1. How well is the home designed and built? How well/or poorly will it perform? How much will it cost to maintain?
Trust your instinct. What you see, smell and feel tells you a lot about a home. Also ask opinions of friends, colleagues and professionals you trust, showing them the home you are considering for purchase. Old homes can be charming and this may be what you want. With an old home, understand how the home has been maintained over time and what the costs will be to maintain and operate the home with current plumbing, electric and mechanical systems. With a new home, it should be quite easy for you to understand how the home has been constructed, including what cannot be seen. If such information cannot be provided readily to you, this is a red flag. Research characteristics and performance ratings of elements in a new home you are considering. Such research will be very telling.
2. How will I maintain my home? Will I need to hire a property manager?
New homes are generally much easier to maintain than older homes or restoration projects. Even so, there are a number of things to consider, especially as the home ages. Make a list of possible expenses and consider this in relation to the time you plan to spend in the home. How much time do you want to dedicate to maintenance yourself compared to hiring a property manager. A good rule of thumb is to set aside about 2 percent of the home’s value each year for maintenance. A property manager is always good to have on-hand. If you rent out the property, you will have to make arrangements for someone to provide emergency repairs for your tenants. If you have a remote vacation home, you have to make sure someone can check for freezing pipes or leaks in the roof or any other issues in your absence. At Hudson Woods, the property manager offers a-la-carte services, so you can select specifically what suits your needs as a secondary home owner.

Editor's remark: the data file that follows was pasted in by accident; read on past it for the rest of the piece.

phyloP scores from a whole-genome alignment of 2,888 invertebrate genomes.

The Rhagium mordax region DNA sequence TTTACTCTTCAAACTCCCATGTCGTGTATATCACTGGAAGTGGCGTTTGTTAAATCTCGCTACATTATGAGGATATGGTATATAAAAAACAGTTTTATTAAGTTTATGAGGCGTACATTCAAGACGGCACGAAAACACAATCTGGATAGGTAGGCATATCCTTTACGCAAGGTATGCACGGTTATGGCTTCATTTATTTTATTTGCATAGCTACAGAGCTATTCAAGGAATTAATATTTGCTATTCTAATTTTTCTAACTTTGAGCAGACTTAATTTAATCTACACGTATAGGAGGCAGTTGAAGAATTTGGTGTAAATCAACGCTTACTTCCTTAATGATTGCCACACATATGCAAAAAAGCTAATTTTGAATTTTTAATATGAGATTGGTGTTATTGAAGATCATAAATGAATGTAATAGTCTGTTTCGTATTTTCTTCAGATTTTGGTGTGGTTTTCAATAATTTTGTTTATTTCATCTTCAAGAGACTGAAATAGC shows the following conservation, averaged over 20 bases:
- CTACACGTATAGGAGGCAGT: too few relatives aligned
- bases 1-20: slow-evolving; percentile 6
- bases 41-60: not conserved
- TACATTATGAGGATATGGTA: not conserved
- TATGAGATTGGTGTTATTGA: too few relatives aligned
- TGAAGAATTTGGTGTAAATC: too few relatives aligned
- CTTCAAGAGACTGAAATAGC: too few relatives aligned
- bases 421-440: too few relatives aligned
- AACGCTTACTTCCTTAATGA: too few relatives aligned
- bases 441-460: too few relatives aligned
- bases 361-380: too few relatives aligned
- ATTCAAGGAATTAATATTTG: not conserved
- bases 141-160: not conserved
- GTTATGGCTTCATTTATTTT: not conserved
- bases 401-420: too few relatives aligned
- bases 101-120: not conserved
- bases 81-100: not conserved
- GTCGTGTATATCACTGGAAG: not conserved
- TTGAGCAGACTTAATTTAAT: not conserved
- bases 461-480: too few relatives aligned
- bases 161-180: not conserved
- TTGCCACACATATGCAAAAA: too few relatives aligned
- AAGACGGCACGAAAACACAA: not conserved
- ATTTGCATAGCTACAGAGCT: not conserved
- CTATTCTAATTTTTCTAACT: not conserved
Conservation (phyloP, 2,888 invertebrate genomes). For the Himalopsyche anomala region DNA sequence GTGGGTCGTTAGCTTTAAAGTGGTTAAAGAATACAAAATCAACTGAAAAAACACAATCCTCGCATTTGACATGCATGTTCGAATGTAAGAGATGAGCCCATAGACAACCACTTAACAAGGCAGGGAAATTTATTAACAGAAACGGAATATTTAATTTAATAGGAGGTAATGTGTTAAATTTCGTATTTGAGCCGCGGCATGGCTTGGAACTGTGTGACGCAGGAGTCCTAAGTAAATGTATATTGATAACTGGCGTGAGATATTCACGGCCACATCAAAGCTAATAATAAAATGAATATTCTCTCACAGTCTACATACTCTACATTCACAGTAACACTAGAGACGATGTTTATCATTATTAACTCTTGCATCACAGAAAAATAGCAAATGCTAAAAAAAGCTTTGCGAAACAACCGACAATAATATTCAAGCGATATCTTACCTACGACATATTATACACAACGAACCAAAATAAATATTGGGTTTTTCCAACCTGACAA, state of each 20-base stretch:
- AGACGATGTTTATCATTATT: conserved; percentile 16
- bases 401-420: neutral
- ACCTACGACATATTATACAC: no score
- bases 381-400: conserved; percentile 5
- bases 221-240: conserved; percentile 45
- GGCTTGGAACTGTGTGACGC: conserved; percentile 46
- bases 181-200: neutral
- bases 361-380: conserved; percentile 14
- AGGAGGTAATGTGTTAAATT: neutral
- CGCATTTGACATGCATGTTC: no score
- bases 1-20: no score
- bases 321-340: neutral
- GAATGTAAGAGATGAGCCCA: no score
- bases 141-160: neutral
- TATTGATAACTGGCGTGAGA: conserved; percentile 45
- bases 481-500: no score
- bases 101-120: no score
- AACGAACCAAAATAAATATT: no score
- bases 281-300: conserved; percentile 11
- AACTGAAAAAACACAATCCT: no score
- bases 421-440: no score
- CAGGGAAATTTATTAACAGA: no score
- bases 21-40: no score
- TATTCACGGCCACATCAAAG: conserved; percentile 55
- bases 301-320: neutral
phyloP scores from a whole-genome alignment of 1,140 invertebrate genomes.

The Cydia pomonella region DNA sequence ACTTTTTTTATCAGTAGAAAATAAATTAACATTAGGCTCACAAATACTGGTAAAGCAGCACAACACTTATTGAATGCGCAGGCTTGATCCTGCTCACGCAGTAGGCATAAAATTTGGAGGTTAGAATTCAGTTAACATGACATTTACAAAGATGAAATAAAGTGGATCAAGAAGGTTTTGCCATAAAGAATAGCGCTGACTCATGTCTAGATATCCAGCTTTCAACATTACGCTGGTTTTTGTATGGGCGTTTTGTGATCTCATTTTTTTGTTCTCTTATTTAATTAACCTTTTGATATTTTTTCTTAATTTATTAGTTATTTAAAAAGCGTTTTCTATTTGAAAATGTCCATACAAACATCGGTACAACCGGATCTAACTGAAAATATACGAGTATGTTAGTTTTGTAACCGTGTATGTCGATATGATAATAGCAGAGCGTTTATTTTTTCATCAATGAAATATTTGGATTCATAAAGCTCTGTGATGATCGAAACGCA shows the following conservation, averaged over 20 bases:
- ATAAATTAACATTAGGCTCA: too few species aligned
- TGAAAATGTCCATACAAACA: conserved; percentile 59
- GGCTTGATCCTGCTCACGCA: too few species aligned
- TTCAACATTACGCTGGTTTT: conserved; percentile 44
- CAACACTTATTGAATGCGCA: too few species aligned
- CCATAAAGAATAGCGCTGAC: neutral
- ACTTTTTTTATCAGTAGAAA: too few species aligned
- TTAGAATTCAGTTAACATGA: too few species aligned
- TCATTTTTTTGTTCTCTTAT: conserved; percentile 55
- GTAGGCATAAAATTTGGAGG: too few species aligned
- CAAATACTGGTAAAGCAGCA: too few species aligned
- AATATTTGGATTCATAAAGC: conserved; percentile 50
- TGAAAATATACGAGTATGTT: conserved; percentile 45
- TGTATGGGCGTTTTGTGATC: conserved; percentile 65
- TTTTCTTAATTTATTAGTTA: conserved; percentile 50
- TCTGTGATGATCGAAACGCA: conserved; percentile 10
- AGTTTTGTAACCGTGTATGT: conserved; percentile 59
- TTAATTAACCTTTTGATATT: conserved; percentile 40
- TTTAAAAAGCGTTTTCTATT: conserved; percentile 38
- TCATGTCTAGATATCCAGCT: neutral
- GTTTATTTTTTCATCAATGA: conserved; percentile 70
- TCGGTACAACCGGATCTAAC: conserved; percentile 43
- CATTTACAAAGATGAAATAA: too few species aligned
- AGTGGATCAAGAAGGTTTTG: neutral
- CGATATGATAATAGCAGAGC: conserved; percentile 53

3. Distance from my primary home? What kind of car would I need?